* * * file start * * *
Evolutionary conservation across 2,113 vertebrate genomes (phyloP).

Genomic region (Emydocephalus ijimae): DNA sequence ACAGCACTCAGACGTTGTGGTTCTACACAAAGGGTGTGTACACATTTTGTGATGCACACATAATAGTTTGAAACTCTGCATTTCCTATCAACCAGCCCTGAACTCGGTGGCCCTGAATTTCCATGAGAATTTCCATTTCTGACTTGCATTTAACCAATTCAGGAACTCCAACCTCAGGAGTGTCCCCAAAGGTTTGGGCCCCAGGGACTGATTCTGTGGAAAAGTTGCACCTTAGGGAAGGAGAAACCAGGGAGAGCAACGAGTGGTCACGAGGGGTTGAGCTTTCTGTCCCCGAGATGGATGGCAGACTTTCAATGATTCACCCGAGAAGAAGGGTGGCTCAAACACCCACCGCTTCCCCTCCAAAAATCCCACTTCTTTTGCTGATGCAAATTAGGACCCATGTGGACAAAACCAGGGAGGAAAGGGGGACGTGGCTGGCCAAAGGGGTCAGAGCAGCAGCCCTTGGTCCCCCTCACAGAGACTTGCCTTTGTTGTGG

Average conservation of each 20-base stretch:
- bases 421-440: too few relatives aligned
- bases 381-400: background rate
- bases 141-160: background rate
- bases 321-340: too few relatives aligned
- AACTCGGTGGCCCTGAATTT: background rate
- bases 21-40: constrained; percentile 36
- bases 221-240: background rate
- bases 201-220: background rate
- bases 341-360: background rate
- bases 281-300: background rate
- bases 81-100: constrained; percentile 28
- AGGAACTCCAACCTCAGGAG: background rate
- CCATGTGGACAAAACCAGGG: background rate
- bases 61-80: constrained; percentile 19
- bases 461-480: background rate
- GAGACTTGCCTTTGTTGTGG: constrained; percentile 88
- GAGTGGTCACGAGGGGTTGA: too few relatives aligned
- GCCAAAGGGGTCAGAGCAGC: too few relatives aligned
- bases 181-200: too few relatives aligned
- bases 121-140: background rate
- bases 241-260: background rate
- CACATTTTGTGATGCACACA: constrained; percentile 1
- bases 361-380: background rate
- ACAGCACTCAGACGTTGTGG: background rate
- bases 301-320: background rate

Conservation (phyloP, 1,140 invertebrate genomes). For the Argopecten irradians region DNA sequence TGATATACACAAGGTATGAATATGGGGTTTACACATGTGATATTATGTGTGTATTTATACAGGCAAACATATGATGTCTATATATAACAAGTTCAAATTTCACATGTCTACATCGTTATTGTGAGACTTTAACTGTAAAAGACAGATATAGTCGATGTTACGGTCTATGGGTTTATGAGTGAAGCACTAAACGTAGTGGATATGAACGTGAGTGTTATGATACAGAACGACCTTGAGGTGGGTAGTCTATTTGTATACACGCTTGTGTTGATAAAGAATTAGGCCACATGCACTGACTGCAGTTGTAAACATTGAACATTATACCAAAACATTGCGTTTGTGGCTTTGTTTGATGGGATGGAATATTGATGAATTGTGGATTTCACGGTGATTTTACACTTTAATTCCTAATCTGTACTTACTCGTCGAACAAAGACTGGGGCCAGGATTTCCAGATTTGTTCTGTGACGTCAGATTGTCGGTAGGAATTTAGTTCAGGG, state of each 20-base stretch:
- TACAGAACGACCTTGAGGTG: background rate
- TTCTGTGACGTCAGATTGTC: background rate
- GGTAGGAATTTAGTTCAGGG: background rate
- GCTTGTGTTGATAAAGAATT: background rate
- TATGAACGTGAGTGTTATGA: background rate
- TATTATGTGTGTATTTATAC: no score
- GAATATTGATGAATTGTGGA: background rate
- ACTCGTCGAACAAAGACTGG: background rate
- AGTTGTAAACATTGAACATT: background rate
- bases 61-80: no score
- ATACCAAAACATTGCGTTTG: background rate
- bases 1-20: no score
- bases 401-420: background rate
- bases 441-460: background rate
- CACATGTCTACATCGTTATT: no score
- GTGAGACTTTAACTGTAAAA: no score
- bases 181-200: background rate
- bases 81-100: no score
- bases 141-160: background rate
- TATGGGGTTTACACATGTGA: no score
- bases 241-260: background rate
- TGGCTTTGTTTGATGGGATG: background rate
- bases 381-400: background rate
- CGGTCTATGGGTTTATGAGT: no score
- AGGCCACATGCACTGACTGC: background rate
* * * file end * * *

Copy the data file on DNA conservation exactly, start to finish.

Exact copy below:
Evolutionary conservation across 2,113 vertebrate genomes (phyloP).

Genomic region (Emydocephalus ijimae): DNA sequence ACAGCACTCAGACGTTGTGGTTCTACACAAAGGGTGTGTACACATTTTGTGATGCACACATAATAGTTTGAAACTCTGCATTTCCTATCAACCAGCCCTGAACTCGGTGGCCCTGAATTTCCATGAGAATTTCCATTTCTGACTTGCATTTAACCAATTCAGGAACTCCAACCTCAGGAGTGTCCCCAAAGGTTTGGGCCCCAGGGACTGATTCTGTGGAAAAGTTGCACCTTAGGGAAGGAGAAACCAGGGAGAGCAACGAGTGGTCACGAGGGGTTGAGCTTTCTGTCCCCGAGATGGATGGCAGACTTTCAATGATTCACCCGAGAAGAAGGGTGGCTCAAACACCCACCGCTTCCCCTCCAAAAATCCCACTTCTTTTGCTGATGCAAATTAGGACCCATGTGGACAAAACCAGGGAGGAAAGGGGGACGTGGCTGGCCAAAGGGGTCAGAGCAGCAGCCCTTGGTCCCCCTCACAGAGACTTGCCTTTGTTGTGG

Average conservation of each 20-base stretch:
- bases 421-440: too few relatives aligned
- bases 381-400: background rate
- bases 141-160: background rate
- bases 321-340: too few relatives aligned
- AACTCGGTGGCCCTGAATTT: background rate
- bases 21-40: constrained; percentile 36
- bases 221-240: background rate
- bases 201-220: background rate
- bases 341-360: background rate
- bases 281-300: background rate
- bases 81-100: constrained; percentile 28
- AGGAACTCCAACCTCAGGAG: background rate
- CCATGTGGACAAAACCAGGG: background rate
- bases 61-80: constrained; percentile 19
- bases 461-480: background rate
- GAGACTTGCCTTTGTTGTGG: constrained; percentile 88
- GAGTGGTCACGAGGGGTTGA: too few relatives aligned
- GCCAAAGGGGTCAGAGCAGC: too few relatives aligned
- bases 181-200: too few relatives aligned
- bases 121-140: background rate
- bases 241-260: background rate
- CACATTTTGTGATGCACACA: constrained; percentile 1
- bases 361-380: background rate
- ACAGCACTCAGACGTTGTGG: background rate
- bases 301-320: background rate

Conservation (phyloP, 1,140 invertebrate genomes). For the Argopecten irradians region DNA sequence TGATATACACAAGGTATGAATATGGGGTTTACACATGTGATATTATGTGTGTATTTATACAGGCAAACATATGATGTCTATATATAACAAGTTCAAATTTCACATGTCTACATCGTTATTGTGAGACTTTAACTGTAAAAGACAGATATAGTCGATGTTACGGTCTATGGGTTTATGAGTGAAGCACTAAACGTAGTGGATATGAACGTGAGTGTTATGATACAGAACGACCTTGAGGTGGGTAGTCTATTTGTATACACGCTTGTGTTGATAAAGAATTAGGCCACATGCACTGACTGCAGTTGTAAACATTGAACATTATACCAAAACATTGCGTTTGTGGCTTTGTTTGATGGGATGGAATATTGATGAATTGTGGATTTCACGGTGATTTTACACTTTAATTCCTAATCTGTACTTACTCGTCGAACAAAGACTGGGGCCAGGATTTCCAGATTTGTTCTGTGACGTCAGATTGTCGGTAGGAATTTAGTTCAGGG, state of each 20-base stretch:
- TACAGAACGACCTTGAGGTG: background rate
- TTCTGTGACGTCAGATTGTC: background rate
- GGTAGGAATTTAGTTCAGGG: background rate
- GCTTGTGTTGATAAAGAATT: background rate
- TATGAACGTGAGTGTTATGA: background rate
- TATTATGTGTGTATTTATAC: no score
- GAATATTGATGAATTGTGGA: background rate
- ACTCGTCGAACAAAGACTGG: background rate
- AGTTGTAAACATTGAACATT: background rate
- bases 61-80: no score
- ATACCAAAACATTGCGTTTG: background rate
- bases 1-20: no score
- bases 401-420: background rate
- bases 441-460: background rate
- CACATGTCTACATCGTTATT: no score
- GTGAGACTTTAACTGTAAAA: no score
- bases 181-200: background rate
- bases 81-100: no score
- bases 141-160: background rate
- TATGGGGTTTACACATGTGA: no score
- bases 241-260: background rate
- TGGCTTTGTTTGATGGGATG: background rate
- bases 381-400: background rate
- CGGTCTATGGGTTTATGAGT: no score
- AGGCCACATGCACTGACTGC: background rate